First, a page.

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  12. Murph

    Murph :)

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    The more I look at this the more exciting it is. A screw-up in t cells can change your whole metabolism? That sure sounds relevant. The details below aren't exactly what Naviaux found, but the general direction of it (lower levels of some amino acids in serum) is the same.

    "
    We performed metabolomic profiling of serum from Pdcd1−/− mice, focusing particularly on small, water-soluble molecules that can bridge diverse tissues via the circulation. Partial least-squares discri- minant analysis (PLS-DA) of metabolites indicated that Pdcd1−/− mice had a systemic metabolome profile different from that of wild-type mice (Fig. 1a), with the most significantly decreased abundance in compounds involved in energy production, such as components of the tricarboxylic acid (TCA) cycle and amino-acid metabolism (Fig. 1b and Supplementary Table 1).

    Most proteinogenic amino acids, including the essential amino acids (methionine (Met), threonine (Thr), histidine (His), lysine (Lys), tryptophan (Trp), phenylalanine (Phe), leucine (Leu), isoleucine (Ile) and valine (Val)) were 10–30% less abundant in Pdcd1−/− mice than in wild-type non-littermate mice (Fig. 1c) or wild-type littermates (Fig. 1d).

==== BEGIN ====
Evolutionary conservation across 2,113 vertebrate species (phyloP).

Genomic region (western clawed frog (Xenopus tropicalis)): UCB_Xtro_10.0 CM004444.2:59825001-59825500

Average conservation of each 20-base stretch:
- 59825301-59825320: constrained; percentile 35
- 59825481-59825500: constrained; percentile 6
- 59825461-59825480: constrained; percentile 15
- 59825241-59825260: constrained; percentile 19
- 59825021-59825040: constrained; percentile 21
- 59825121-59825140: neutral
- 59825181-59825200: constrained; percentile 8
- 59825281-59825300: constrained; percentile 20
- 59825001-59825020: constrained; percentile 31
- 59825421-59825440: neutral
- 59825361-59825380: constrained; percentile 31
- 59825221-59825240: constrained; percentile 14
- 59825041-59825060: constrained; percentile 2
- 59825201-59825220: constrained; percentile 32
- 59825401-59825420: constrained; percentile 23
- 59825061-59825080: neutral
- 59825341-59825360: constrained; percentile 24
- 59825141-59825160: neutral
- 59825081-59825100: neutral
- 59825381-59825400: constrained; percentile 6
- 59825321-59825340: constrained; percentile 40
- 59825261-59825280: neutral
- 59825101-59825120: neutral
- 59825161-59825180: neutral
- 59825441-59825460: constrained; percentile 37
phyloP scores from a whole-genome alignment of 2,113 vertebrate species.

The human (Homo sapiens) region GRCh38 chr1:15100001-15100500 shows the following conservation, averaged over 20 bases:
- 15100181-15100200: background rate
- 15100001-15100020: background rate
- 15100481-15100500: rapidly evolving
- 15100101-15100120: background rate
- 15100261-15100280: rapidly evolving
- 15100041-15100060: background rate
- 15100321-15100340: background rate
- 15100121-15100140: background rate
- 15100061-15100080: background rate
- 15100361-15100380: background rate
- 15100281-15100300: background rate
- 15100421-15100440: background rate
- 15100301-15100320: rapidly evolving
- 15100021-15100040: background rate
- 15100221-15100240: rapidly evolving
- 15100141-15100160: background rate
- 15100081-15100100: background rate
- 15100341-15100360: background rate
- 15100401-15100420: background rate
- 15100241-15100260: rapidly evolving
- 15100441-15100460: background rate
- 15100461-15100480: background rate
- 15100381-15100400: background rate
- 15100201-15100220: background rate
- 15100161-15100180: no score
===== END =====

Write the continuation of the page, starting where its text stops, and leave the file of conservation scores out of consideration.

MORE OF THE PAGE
The reduction in abundance of the aromatic amino acids Trp, tyrosine (Tyr) and Phe in Pdcd1−/− mice relative to that in wild-type mice was already sig- nificant by 2 months of age (Fig. 1e), and it further decreased by 4–6 months of age and persisted throughout a 1-year monitoring period, unlike results obtained for branched-chain amino acids (Leu, Ile and Val), which were similar in abundance in Pdcd1−/− mice to their base- line amounts in wild-type mice at 2 months of age (Fig. 1e).
     
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  13. FMMM1

    FMMM1 Senior Member

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    Thanks for all of the above.

    A brief thought. Jonathan Edwards (if I recall correctly) recently said that he thought that ME/CFS was not primarily a metabolic condition, rather it was a neuro immune condition. Is this a link between the two i.e. a primary neuro immune condition with a consequent shift in metabolism (assuming that this paper is proposing --- metabolic shift etc).

    Jonathan any thoughts re this paper?

    Also where is the primary neuro immune trigger/how do we find this? Do we rely on Mark Davis's approach to finding this (see community symposium YouTube)?
     
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  14. Murph

    Murph :)

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    I sent a link to the study to Derya Unutmaz on Twitter. (he's one of the three NIH funded researchers.) He replied with the following:

    "Yes very interesting study. We are working along similar ideas for human T cells - metabolism is key in reprogramming immune function."